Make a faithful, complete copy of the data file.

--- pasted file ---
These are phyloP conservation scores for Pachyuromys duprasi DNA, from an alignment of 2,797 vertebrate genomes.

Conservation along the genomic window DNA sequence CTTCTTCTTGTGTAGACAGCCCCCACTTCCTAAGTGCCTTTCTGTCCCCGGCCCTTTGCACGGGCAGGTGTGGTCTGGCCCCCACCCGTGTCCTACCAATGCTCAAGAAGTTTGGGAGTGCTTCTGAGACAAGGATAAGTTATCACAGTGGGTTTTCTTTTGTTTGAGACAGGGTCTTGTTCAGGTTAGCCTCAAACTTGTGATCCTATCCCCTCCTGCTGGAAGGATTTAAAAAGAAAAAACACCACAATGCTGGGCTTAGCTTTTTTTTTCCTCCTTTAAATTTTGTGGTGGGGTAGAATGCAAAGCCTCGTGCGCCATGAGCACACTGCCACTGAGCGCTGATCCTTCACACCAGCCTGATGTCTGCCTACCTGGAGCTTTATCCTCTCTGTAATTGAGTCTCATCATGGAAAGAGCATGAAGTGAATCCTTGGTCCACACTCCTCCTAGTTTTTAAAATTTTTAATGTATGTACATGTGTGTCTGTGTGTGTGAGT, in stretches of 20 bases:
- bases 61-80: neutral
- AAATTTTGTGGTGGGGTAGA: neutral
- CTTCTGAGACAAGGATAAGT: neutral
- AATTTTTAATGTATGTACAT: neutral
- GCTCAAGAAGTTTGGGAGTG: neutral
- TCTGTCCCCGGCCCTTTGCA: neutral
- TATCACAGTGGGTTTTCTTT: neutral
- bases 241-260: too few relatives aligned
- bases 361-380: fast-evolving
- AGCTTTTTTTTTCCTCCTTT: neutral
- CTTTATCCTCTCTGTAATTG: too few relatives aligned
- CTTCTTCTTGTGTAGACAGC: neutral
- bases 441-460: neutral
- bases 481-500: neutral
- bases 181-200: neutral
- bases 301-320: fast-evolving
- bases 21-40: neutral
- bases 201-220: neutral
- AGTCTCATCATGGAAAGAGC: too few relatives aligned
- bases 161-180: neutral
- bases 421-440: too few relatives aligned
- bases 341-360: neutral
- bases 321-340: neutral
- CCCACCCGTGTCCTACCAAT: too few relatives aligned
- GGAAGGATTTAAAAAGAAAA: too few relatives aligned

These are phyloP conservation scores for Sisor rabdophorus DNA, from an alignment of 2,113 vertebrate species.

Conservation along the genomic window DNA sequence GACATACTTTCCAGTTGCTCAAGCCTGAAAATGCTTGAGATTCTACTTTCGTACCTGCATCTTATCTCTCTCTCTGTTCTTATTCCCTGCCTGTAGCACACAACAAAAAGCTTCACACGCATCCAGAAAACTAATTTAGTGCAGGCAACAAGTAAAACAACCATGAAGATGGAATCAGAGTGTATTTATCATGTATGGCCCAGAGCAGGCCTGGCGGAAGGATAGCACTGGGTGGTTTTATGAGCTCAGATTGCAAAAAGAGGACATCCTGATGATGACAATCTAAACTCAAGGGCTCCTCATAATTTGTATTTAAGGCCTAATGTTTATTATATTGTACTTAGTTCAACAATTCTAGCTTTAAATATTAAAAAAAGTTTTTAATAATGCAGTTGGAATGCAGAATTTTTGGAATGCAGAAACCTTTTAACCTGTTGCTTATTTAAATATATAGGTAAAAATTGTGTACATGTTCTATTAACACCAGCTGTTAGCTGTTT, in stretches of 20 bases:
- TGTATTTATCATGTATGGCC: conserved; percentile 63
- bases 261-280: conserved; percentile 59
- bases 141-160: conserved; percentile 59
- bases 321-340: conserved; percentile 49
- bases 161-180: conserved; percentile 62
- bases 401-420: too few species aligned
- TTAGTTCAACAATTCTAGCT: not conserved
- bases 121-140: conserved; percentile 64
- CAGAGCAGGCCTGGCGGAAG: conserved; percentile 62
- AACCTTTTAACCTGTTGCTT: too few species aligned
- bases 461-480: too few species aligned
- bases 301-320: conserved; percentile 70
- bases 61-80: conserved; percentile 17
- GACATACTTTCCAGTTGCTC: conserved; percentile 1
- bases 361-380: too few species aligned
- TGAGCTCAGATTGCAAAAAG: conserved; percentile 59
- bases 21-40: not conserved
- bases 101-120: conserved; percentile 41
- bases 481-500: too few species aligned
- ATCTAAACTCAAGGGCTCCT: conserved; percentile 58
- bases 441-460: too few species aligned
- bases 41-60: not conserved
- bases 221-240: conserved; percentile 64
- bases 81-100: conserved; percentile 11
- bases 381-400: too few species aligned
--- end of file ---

These are phyloP conservation scores for Pachyuromys duprasi DNA, from an alignment of 2,797 vertebrate genomes.

Conservation along the genomic window DNA sequence CTTCTTCTTGTGTAGACAGCCCCCACTTCCTAAGTGCCTTTCTGTCCCCGGCCCTTTGCACGGGCAGGTGTGGTCTGGCCCCCACCCGTGTCCTACCAATGCTCAAGAAGTTTGGGAGTGCTTCTGAGACAAGGATAAGTTATCACAGTGGGTTTTCTTTTGTTTGAGACAGGGTCTTGTTCAGGTTAGCCTCAAACTTGTGATCCTATCCCCTCCTGCTGGAAGGATTTAAAAAGAAAAAACACCACAATGCTGGGCTTAGCTTTTTTTTTCCTCCTTTAAATTTTGTGGTGGGGTAGAATGCAAAGCCTCGTGCGCCATGAGCACACTGCCACTGAGCGCTGATCCTTCACACCAGCCTGATGTCTGCCTACCTGGAGCTTTATCCTCTCTGTAATTGAGTCTCATCATGGAAAGAGCATGAAGTGAATCCTTGGTCCACACTCCTCCTAGTTTTTAAAATTTTTAATGTATGTACATGTGTGTCTGTGTGTGTGAGT, in stretches of 20 bases:
- bases 61-80: neutral
- AAATTTTGTGGTGGGGTAGA: neutral
- CTTCTGAGACAAGGATAAGT: neutral
- AATTTTTAATGTATGTACAT: neutral
- GCTCAAGAAGTTTGGGAGTG: neutral
- TCTGTCCCCGGCCCTTTGCA: neutral
- TATCACAGTGGGTTTTCTTT: neutral
- bases 241-260: too few relatives aligned
- bases 361-380: fast-evolving
- AGCTTTTTTTTTCCTCCTTT: neutral
- CTTTATCCTCTCTGTAATTG: too few relatives aligned
- CTTCTTCTTGTGTAGACAGC: neutral
- bases 441-460: neutral
- bases 481-500: neutral
- bases 181-200: neutral
- bases 301-320: fast-evolving
- bases 21-40: neutral
- bases 201-220: neutral
- AGTCTCATCATGGAAAGAGC: too few relatives aligned
- bases 161-180: neutral
- bases 421-440: too few relatives aligned
- bases 341-360: neutral
- bases 321-340: neutral
- CCCACCCGTGTCCTACCAAT: too few relatives aligned
- GGAAGGATTTAAAAAGAAAA: too few relatives aligned

These are phyloP conservation scores for Sisor rabdophorus DNA, from an alignment of 2,113 vertebrate species.

Conservation along the genomic window DNA sequence GACATACTTTCCAGTTGCTCAAGCCTGAAAATGCTTGAGATTCTACTTTCGTACCTGCATCTTATCTCTCTCTCTGTTCTTATTCCCTGCCTGTAGCACACAACAAAAAGCTTCACACGCATCCAGAAAACTAATTTAGTGCAGGCAACAAGTAAAACAACCATGAAGATGGAATCAGAGTGTATTTATCATGTATGGCCCAGAGCAGGCCTGGCGGAAGGATAGCACTGGGTGGTTTTATGAGCTCAGATTGCAAAAAGAGGACATCCTGATGATGACAATCTAAACTCAAGGGCTCCTCATAATTTGTATTTAAGGCCTAATGTTTATTATATTGTACTTAGTTCAACAATTCTAGCTTTAAATATTAAAAAAAGTTTTTAATAATGCAGTTGGAATGCAGAATTTTTGGAATGCAGAAACCTTTTAACCTGTTGCTTATTTAAATATATAGGTAAAAATTGTGTACATGTTCTATTAACACCAGCTGTTAGCTGTTT, in stretches of 20 bases:
- TGTATTTATCATGTATGGCC: conserved; percentile 63
- bases 261-280: conserved; percentile 59
- bases 141-160: conserved; percentile 59
- bases 321-340: conserved; percentile 49
- bases 161-180: conserved; percentile 62
- bases 401-420: too few species aligned
- TTAGTTCAACAATTCTAGCT: not conserved
- bases 121-140: conserved; percentile 64
- CAGAGCAGGCCTGGCGGAAG: conserved; percentile 62
- AACCTTTTAACCTGTTGCTT: too few species aligned
- bases 461-480: too few species aligned
- bases 301-320: conserved; percentile 70
- bases 61-80: conserved; percentile 17
- GACATACTTTCCAGTTGCTC: conserved; percentile 1
- bases 361-380: too few species aligned
- TGAGCTCAGATTGCAAAAAG: conserved; percentile 59
- bases 21-40: not conserved
- bases 101-120: conserved; percentile 41
- bases 481-500: too few species aligned
- ATCTAAACTCAAGGGCTCCT: conserved; percentile 58
- bases 441-460: too few species aligned
- bases 41-60: not conserved
- bases 221-240: conserved; percentile 64
- bases 81-100: conserved; percentile 11
- bases 381-400: too few species aligned